Microsoft Research is going against everything Internet users have been told and lectured about over the past couple of years by encouraging the use and reuse of simple passwords.
“Our ﬁndings directly challenge accepted wisdom and conventional advice,” wrote Dinei Florencio and Cormac Herley of Microsoft Research, and Paul C. van Oorschot of Carleton University in “Password Portfolios and the Finite-Effort User: Sustainably Managing Large Numbers of Accounts.”
Conventional password security advice tells users that their passwords should be random and strong, and shouldn’t be reused in other accounts. There is even a day devoted to encouraging people to change their passwords. This advice seems logical; if users have strong passwords it will be harder for hackers to obtain, but the researchers say this type of password practice is burdensome and often results in the user forgetting their password, which I can attest does happen (I can’t tell you the amount of times that I’ve had to click the “forgot your password” link and reset my password).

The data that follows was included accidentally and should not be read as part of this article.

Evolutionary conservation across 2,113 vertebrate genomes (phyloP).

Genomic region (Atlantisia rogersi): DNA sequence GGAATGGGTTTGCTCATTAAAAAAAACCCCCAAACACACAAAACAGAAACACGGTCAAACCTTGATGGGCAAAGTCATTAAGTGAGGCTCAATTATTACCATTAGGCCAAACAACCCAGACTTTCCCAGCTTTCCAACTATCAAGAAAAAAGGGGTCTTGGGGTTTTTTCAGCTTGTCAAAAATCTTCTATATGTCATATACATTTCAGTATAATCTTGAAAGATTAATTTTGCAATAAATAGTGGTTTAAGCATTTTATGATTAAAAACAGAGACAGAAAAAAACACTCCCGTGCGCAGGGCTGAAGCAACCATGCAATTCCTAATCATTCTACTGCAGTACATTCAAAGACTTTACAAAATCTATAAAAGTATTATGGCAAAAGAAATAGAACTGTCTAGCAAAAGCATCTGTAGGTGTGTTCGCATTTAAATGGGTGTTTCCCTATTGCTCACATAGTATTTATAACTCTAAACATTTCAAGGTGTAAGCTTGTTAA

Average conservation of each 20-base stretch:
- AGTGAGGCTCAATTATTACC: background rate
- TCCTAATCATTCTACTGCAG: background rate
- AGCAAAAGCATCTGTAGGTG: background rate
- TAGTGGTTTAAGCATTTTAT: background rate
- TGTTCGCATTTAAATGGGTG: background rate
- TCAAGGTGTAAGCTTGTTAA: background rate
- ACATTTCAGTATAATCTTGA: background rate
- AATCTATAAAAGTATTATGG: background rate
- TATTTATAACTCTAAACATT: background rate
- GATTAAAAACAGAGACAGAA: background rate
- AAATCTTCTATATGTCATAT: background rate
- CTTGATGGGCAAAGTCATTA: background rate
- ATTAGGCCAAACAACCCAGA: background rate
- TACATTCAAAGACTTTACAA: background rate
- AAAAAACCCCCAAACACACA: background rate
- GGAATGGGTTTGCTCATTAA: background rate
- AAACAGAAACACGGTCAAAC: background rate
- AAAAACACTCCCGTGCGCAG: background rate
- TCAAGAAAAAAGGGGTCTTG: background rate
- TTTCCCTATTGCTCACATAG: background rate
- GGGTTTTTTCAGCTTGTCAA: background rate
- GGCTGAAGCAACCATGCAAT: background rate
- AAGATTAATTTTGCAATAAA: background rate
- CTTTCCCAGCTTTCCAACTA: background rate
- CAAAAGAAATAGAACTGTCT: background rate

(Related: World Password Day )
“While significant attention has been devoted to motivating and helping users choose strong individual passwords, there is little guidance on how to choose and manage large numbers of them,” the researchers wrote.
The researchers recommend the use and reuse of weak and easily remember passwords, but not for every site. They suggest classifying passwords into two groups: one with high value and low probability of compromise and another with low value and high compromise. The first group would include sites that contain personal information like your online back account or email account. The second group includes websites and forums that don’t include any of your crucial information like sites that don’t require financial transactions.
“Any strategy that rules out weak passwords or re-use will be sub-optimal,” the researchers wrote. “We note that while password re-use must be part of an optimal portfolio strategy, it is no panacea. Far from optimal outcomes will result if accounts are grouped arbitrarily.”
For users who don’t want to reuse their passwords, other strategies to deal with the struggle of having to remember every password for every site include single sign-on use of email-based password reset mechanisms, and password managers, but the researchers point out that those strategies still face the risk an hack attack.
Users have to weigh how much security their account needs and how much effort they want to put into protecting them.